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Wreck of Roman cargo barge preserved in Rhine clay

Only ‘intact’one north of the Alps

Tags: Excerpts from the Windmill

UTRECHT, the Netherlands - Archeologists have started the painstakingly slow and lengthy preservation efforts of a Roman barge which sank some 1,900 years ago in what once was the course of the Rhine river. The wreck was discovered six years ago during preliminary work for the huge Utrecht subdivision dubbed the ‘Leidsche Rijn’ (Leyden Rhine).

The 21-metres long and 3.5-metres wide ship most likely sank during a storm on the Rhine, which in those days ran through Utrecht to reach the North Sea near the towns Katwijk and Leiden. In the early stages of the recovery, a tool chest (with lock and key), a shoe and various other objects were found. The full archeological dig not only is expected to unearth more artifacts, it is also aimed at preserving the ship in its entirety.

Although it was earlier decided to cover the find and allow future generations to ‘find’ it once more, using improved tools for research and preservation, the ship now needs to be raised. Work at the subdivision has drawn fresh ground water in and near the archeological site, which could mean that the wood will rot, a process until now prevented by the clay.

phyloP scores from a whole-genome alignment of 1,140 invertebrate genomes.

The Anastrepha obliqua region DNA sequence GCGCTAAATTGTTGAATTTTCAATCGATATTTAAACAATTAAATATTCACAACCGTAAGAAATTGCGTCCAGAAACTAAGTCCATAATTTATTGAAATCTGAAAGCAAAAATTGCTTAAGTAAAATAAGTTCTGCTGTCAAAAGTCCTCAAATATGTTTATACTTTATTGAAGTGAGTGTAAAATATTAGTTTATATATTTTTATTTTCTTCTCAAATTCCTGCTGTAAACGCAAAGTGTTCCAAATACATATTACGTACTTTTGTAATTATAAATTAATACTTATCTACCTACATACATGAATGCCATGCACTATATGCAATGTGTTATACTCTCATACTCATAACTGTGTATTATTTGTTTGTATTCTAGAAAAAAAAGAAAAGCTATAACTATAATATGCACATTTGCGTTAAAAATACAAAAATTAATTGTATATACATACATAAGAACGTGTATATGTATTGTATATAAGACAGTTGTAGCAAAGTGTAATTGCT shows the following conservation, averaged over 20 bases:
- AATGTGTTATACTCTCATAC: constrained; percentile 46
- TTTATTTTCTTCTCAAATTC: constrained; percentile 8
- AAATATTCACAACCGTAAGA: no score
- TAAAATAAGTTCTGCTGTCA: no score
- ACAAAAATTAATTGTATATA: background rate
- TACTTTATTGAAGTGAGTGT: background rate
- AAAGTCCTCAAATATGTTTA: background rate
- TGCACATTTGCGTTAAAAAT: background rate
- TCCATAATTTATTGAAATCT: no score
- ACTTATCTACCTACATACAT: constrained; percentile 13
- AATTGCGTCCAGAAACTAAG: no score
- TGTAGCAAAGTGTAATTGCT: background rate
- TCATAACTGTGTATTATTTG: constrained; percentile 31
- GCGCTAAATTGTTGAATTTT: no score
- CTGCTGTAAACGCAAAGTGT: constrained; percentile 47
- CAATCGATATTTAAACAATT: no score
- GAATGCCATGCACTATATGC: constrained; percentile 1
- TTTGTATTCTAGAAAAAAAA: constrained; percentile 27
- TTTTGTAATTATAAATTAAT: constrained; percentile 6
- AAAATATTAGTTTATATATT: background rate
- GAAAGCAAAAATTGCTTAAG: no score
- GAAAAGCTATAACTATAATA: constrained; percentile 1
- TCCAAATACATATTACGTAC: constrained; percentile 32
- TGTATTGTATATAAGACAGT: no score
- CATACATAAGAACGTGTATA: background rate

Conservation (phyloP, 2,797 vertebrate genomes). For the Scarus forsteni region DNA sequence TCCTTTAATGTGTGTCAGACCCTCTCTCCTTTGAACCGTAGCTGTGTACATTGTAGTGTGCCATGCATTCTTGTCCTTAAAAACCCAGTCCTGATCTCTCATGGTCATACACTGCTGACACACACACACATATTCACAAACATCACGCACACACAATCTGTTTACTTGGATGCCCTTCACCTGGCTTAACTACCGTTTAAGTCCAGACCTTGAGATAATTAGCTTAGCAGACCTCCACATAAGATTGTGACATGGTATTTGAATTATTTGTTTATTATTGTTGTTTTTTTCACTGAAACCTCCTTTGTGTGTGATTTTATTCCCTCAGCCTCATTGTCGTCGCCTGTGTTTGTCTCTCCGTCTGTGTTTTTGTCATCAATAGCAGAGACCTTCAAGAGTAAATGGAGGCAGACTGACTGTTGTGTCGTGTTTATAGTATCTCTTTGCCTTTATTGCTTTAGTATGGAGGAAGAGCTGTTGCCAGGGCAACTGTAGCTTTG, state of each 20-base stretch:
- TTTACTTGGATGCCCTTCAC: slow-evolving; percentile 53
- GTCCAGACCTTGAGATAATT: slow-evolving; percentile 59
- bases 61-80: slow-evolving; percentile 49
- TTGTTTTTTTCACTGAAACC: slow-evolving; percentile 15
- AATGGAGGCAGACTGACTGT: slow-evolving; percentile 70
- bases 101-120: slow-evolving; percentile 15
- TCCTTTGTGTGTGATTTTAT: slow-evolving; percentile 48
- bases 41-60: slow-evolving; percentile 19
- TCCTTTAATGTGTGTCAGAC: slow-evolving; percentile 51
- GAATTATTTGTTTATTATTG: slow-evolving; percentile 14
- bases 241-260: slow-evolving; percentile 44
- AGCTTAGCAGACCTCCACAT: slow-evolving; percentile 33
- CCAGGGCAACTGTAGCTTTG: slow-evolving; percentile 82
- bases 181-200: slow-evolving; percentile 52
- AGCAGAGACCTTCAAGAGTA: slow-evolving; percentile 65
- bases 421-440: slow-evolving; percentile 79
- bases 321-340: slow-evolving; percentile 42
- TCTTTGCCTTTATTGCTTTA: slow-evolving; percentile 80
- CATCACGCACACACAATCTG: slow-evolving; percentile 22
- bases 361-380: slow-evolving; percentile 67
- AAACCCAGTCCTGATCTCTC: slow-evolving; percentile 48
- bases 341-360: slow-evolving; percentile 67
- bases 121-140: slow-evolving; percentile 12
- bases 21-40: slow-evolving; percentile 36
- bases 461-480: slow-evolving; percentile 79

Immersed in resin

The site will be encased in steel walls driven into the ground to ward off the penetration of water and allow archeologists and specialists in the fields of wood dating, botanicals and pottery, among others, to finish the dig. The ship then will be prepared for a move to the famed wharf in Lelystad where the Dutch Institute for Maritime Archeology is located. There, the entire ship will be immersed in resin, in this case a mix of water and polyethylene glycol. The chemical process which allows for the resin to penetrate and replace the water in the wood cells, and make the wood sturdy and hard again, will take at least eighteen months.

Believed to be a building materials supply ship, the Roman barge arguably is the only one found ‘intact’ north of the Alps. The Romans who had invaded the Lowlands in the first century A.D., considered the south banks of the Rhine a natural border for their expansive empire. They erected fortifications (castella) of which remnants have been found near Katwijk, in Woerden, in Utrecht and other places in what now are the provinces of South Holland and Utrecht. Ship parts have been dug up all over, often where they were used to build dikes or fortify quays, but never in their entirety. What kind of cargo the flat-bottomed boat was carrying still needs to be determined.